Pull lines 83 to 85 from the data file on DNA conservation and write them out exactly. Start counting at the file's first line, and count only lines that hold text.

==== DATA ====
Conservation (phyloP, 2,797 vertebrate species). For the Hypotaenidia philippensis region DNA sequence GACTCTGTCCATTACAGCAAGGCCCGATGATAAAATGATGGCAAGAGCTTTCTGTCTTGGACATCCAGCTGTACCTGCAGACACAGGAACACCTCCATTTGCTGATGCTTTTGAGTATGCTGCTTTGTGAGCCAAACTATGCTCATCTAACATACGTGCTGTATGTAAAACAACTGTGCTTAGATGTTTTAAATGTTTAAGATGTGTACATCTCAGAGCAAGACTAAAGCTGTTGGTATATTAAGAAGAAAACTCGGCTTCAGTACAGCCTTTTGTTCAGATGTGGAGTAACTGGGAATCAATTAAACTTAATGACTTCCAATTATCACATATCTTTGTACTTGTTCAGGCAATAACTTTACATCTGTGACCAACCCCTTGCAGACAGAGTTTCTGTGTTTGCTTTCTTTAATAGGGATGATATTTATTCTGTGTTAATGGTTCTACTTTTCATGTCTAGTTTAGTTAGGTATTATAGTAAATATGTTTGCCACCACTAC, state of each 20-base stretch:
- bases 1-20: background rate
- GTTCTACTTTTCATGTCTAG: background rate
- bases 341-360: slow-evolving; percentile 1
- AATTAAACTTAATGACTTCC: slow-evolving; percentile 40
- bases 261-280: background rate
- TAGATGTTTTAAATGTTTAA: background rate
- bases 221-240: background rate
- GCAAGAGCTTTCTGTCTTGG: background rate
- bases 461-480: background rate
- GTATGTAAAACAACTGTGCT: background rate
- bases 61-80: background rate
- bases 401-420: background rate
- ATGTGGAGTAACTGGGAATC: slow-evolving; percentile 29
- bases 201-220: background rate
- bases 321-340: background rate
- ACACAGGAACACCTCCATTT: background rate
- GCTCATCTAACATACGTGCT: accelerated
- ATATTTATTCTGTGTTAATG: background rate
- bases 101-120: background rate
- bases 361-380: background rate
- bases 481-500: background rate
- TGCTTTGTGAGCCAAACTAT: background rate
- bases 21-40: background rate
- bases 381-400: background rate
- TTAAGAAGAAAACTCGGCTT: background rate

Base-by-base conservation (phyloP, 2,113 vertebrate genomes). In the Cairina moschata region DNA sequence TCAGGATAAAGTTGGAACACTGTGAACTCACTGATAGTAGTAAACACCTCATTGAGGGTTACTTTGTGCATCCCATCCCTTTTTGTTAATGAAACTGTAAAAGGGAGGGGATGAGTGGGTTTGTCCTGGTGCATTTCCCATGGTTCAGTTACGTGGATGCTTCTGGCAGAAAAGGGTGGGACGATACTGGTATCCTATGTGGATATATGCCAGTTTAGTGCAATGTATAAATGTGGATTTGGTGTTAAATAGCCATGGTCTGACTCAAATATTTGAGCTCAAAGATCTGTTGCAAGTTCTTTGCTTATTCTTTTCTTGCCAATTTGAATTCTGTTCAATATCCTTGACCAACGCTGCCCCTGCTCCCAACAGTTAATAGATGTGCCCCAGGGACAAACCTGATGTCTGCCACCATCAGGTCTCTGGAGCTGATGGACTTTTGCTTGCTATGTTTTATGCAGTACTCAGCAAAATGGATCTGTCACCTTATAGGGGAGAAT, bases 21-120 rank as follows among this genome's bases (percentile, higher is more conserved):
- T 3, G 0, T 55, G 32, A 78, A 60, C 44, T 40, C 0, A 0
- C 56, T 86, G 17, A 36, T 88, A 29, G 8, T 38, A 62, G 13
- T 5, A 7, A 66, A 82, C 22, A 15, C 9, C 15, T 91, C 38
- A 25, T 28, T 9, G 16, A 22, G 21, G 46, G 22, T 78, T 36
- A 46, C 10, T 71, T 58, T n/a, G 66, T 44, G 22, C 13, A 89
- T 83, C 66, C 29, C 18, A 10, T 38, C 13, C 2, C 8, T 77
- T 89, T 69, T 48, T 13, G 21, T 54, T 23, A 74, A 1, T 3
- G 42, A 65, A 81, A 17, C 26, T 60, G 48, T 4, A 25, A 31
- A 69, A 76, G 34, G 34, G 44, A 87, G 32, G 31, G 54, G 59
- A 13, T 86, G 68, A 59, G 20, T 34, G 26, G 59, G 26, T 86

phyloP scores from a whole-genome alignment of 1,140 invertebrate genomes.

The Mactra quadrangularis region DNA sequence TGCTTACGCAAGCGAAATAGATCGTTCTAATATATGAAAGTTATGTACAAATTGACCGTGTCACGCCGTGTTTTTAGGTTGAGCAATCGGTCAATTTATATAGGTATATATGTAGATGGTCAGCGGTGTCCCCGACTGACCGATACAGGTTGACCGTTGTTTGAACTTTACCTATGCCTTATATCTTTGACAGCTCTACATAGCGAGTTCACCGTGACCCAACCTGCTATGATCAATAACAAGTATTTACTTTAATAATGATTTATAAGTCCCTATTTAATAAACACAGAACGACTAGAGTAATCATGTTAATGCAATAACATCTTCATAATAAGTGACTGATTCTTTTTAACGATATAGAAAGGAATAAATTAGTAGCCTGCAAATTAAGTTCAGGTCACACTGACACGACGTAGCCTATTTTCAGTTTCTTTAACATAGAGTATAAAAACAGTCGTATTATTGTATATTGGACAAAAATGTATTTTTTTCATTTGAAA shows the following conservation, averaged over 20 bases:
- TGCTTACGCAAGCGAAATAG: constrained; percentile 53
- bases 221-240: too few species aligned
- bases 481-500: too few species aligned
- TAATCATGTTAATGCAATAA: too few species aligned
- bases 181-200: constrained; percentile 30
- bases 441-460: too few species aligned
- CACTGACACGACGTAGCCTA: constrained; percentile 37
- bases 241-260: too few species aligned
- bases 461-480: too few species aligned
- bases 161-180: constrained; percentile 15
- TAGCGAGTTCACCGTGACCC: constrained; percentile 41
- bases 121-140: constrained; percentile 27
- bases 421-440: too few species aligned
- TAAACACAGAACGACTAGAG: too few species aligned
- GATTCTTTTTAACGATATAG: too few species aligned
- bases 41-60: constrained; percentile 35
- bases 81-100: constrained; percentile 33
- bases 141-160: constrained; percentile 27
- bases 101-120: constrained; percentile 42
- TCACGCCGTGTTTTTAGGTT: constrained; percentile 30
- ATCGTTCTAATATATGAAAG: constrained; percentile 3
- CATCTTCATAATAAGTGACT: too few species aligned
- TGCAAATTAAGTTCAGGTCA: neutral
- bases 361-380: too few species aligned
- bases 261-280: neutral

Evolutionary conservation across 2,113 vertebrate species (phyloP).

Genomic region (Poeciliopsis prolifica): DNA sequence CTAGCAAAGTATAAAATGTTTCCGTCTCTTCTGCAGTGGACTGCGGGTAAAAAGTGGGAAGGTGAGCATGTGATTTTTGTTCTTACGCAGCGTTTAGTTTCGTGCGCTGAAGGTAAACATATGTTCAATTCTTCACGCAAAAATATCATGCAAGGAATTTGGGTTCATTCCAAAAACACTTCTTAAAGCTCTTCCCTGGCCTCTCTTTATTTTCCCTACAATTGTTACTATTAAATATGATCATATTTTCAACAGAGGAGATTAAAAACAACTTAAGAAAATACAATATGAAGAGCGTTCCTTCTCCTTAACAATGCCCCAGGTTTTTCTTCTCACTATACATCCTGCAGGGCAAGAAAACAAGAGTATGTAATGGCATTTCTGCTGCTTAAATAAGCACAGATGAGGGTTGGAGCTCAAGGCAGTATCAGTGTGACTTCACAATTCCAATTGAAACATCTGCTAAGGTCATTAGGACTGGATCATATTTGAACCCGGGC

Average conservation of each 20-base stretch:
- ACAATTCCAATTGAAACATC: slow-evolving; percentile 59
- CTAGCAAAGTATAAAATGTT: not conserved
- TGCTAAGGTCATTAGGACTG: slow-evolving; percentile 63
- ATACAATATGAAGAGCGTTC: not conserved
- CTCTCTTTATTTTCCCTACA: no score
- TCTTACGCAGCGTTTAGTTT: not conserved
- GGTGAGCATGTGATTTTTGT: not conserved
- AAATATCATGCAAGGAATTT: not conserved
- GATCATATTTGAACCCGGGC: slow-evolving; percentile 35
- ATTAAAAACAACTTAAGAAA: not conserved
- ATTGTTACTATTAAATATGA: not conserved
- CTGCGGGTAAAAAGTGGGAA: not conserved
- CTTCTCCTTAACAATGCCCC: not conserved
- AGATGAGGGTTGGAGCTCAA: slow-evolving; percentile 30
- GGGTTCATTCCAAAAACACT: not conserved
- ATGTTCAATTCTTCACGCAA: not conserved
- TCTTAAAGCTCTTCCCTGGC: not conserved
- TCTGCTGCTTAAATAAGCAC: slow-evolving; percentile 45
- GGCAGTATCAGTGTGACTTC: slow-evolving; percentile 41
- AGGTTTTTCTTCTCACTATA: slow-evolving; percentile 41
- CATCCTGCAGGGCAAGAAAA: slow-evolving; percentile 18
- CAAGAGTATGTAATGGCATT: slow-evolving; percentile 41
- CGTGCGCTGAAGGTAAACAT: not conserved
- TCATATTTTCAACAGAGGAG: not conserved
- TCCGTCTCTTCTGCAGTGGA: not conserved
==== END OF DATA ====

- ATGTTCAATTCTTCACGCAA: not conserved
- TCTTAAAGCTCTTCCCTGGC: not conserved
- TCTGCTGCTTAAATAAGCAC: slow-evolving; percentile 45